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Mt. Hawley Insurance Co. v. Aquasol Condominium Association, Inc.

United States District Court, S.D. Florida

July 25, 2019

Mt. Hawley Insurance Company, Plaintiff
Aquasol Condominium Association, Inc., and Lucrezzia Davidson, Defendants.


          Robert N. Scola, Jr. United States District Judge.

         This matter is before the Court on Plaintiff Mt. Hawley Insurance Company's (“Mt. Hawley”) motion for summary judgment. (ECF No. 29.) In its motion, Mt. Hawley contends that it has no duty to defend Defendant Aquasol Condominium Association, Inc. (“Aquasol”) in a breach of contract and negligence claim brought by a condo owner, Defendant Lucrezia Davidson (“Davidson”), against Aquasol. Mt. Hawley maintains that the following three exclusion provisions in the insurance policy (“the Policy”), purchased by Aquasol, relieve Mt. Hawley of any duty to defend: (1) the Association Members Cross Liability Exclusion; (2) the Breach of Contract Exclusion; and (3) Mold, Mildew, Fungus, or Bacteria Exclusion. The Court finds that Mt. Hawley does not have a duty to defend Aquasol based on the Association Members Cross Liability Exclusion (“the Cross Liability Exclusion”), therefore, the other two exclusions- and any arguments pertaining to them-will not be addressed by the Court. Upon review of the record, the parties' briefs, and the relevant legal authorities, the Court grants the Plaintiff's motion for summary judgment (ECF No. 29).

         I. Background

         Mt. Hawley seeks declaratory judgment on the issue of whether it has a duty to defend and a duty to indemnify Aquasol in an underlying state court action. (First Amended Complaint, ECF No. 23.) In the underlying Florida state court lawsuit, Davidson, a condominium unit owner at Aquasol, sued Aquasol under breach of contract and negligence theories for alleged damages sustained in the aftermath of Hurricane Irma. (Id. at ¶ 13.) Davidson has been the owner of Unit 14D at Aquasol since April of 2013. (Id. at ¶ 4.)

         Mt. Hawley issued a Commercial General Liability (“CGL”) insurance policy to Aquasol, effective for the policy period from June 10, 2017 through June 10, 2018. (Id. at ¶ 9.) The Policy includes Endorsement CGL 472 (02/16), Association Members Cross Liability Exclusion, which provides in pertinent part:

         This endorsement modifies insurance provided under the following:

This insurance does not apply to “property damage” or “personal and advertising injury” for any claim or “suit” made by or brought on behalf of an “association member” against any Insured including, but not limited to any “employee” or “executive officer” of the Named Insured or any other “association member.”
For purpose of this endorsement, “association member” means an owner or member of the homeowners or condominium owners association identified on the Declarations as the Named Insured.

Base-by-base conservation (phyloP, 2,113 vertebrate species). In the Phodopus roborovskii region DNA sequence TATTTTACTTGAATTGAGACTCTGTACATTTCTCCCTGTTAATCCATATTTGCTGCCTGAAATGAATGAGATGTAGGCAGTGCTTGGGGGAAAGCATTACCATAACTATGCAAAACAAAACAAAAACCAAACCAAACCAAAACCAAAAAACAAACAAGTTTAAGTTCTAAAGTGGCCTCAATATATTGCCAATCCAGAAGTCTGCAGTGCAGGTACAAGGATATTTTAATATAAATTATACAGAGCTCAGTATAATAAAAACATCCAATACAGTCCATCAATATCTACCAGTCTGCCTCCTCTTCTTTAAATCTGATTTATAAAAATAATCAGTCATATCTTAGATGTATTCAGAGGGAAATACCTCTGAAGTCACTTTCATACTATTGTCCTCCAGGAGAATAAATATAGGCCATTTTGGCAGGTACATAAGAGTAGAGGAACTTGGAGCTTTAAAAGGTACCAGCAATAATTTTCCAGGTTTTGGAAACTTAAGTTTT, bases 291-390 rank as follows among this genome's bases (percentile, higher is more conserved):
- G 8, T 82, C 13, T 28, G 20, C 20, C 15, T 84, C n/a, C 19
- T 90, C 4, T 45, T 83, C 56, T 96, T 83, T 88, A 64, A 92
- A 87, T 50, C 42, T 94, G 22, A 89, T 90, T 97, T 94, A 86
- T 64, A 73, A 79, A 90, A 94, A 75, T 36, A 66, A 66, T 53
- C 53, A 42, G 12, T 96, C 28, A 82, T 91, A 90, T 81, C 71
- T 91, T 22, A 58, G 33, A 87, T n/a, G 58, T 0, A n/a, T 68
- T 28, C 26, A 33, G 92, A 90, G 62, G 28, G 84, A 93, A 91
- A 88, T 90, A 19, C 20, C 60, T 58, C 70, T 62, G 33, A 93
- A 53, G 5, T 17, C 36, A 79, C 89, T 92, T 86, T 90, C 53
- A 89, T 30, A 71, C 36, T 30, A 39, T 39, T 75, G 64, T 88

(Id.) On or about April 27, 2018, Davidson, through legal counsel, advised Aquasol in writing that Davidson was making demand upon Aquasol for damages. (Id. at ¶ 13.) Specifically, Davidson asserted that her property sustained damage due to Hurricane Irma, Davidson notified Aquasol of the damage, Aquasol retained companies to fix the damage, and these companies damaged Davidson's property and failed to remediate mold. (Id.)

         On or about May 30, 2018, Aquasol, through its representative, submitted a General Liability Notice of Occurrence/Claim to Mt. Hawley, along with the Davidson claim notice, seeking insurance coverage from Mt. Hawley for Davidson's claimed loss. (Id. at ¶ 15.) Subsequently, on June 7, 2018, Davidson filed a lawsuit against Aquasol, in the Circuit Court of the Eleventh Judicial Circuit in and for Miami-Dade County, Florida, Civil Division, No. 18-19432 CA 01 (the “Davidson lawsuit”). (Id. at ¶ 17.) After the Davidson lawsuit was filed, Aquasol made demand of Mt. Hawley for defense and indemnification of the matter. (Id. at ¶ 18.)

         Mt. Hawley maintains that there is no duty to defend or to indemnify Aquasol under the Policy because Davidson's claims are excluded by Endorsement CGL 472 (02/16), the Association Members Cross Liability Exclusion; Endorsement CGL 365 (10/15), the Mold, Mildew, Fungus or Bacteria Exclusion; Endorsement CGL 350 (08/09), the Breach of Contract Exclusion; and/or Endorsement CGL 366(02/05), the Continuous or Progressive Injury and Damage Exclusion. Defendants maintain that there is a duty to defend, a duty to indemnify, and coverage for the Defendants under the subject insurance policy notwithstanding the referenced policy endorsements.

         II. Legal Standard

         Summary judgment is proper if following discovery, the pleadings, depositions, answers to interrogatories, affidavits and admissions on file show that there is no genuine issue as to any material fact and that the moving party is entitled to judgment as a matter of law. Celotex Corp. v. Catrett, 477 U.S. 317, 322 (1986); Fed.R.Civ.P. 56. In reviewing a motion for summary judgment, the Court must “view the evidence and all factual inferences therefrom in the light most favorable to the non-moving party, and resolve all reasonable doubts about the facts in favor of the non-movant.” Feliciano v. City of Miami Beach, 707 F.3d 1244, 1247 (11th Cir. 2013) (quoting Skop v. City of Atlanta, Ga., 485 F.3d 1130, 1143 (11th Cir. 2007)). So, when a conflict arises between the facts ...

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